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Energy and Environment

New Bill Adds Safeguards For Future Urban Transmission Line Projects

westar_poles_green_street.jpg
Carla Eckels
/
KMUW/File photo
Many residents were upset in 2018 when large power poles were placed in their neighborhood. A new bill requires more discussion of similar projects in the future.

Gov. Laura Kelly signed a bill this week requiring utilities to take certain steps before the construction of electrical transmission lines in urban areas.

The legislation, which is specific to Wichita, followed outcry from residents here after Evergy installed large transmission poles in several neighborhoods in 2018.

The bill requires utility companies to notify the city at least six months in advance before construction, as well as specify the dimensions of the poles and where they will be located.

Wichita City Council member Brandon Johnson said the bill will help neighborhoods be better informed in case of future projects.

“It gives us some real time to put out there what’s coming, the visual look of it, the impact it could make and to get questions answered," he said.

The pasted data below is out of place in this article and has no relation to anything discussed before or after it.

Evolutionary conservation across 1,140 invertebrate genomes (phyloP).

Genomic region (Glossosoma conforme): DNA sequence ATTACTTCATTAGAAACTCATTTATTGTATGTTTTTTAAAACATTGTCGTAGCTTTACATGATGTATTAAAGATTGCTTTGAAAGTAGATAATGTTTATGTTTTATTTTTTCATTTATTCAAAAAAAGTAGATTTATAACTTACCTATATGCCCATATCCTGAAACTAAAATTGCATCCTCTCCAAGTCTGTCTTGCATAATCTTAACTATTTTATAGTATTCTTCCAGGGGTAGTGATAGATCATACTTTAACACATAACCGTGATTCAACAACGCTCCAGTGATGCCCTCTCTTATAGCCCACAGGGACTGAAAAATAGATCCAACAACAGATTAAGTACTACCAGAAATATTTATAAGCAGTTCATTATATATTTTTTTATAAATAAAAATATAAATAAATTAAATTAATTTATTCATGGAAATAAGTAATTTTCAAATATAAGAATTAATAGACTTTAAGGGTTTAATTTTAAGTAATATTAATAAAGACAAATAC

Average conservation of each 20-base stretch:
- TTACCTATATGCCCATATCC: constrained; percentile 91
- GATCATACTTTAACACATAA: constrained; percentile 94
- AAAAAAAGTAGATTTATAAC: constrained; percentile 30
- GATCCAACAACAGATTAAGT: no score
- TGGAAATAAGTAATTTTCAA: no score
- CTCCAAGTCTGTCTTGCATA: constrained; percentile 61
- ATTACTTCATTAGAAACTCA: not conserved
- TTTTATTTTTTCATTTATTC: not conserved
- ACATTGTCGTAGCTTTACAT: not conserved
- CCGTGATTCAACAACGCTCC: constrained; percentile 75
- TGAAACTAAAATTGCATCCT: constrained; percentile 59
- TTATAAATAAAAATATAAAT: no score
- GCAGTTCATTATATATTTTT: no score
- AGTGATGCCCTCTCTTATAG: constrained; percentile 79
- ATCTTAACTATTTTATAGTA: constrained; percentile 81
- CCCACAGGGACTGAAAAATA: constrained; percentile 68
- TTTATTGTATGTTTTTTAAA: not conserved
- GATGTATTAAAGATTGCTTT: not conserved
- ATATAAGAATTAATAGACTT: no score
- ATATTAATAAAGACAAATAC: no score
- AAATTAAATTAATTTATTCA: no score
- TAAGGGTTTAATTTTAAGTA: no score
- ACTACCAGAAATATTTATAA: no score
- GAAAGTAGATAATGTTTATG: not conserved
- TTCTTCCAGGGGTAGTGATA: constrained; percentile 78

Community members must be made aware of any open houses scheduled about a project. The meetings should only take place on weekends or after 5 p.m. weekdays.

Evergy, formerly known as Westar, installed the poles in 2018 and left many Wichita residents, city council members and state legislators upset. Many were unaware when the poles were set to be installed. The 105-feet high poles stretched over 2.8 miles and were planted in more than 50 yards.

Evergy officials said the poles would provide more electricity to areas such as Wichita State University and Wesley Medical Center.

Johnson wanted the poles removed in 2019, saying it was unfair to the homeowners whose properties were affected. He suggested replacing the metal poles with wooden ones.

He also said many of the homeowners we not compensated when the poles were put in their yards.

Evergy promised to remove some of the poles after saying it made a mistake, but didn’t remove all of them.

Johnson and other council members worked to find a resolution with Evergy. The back and forth conversations led to the bill.

“There are a few pieces of it that we still disagreed on,” Johnson said.

“The thing about compromise is that you don’t get everything you want. They didn’t. We didn’t. But this is a really good step.”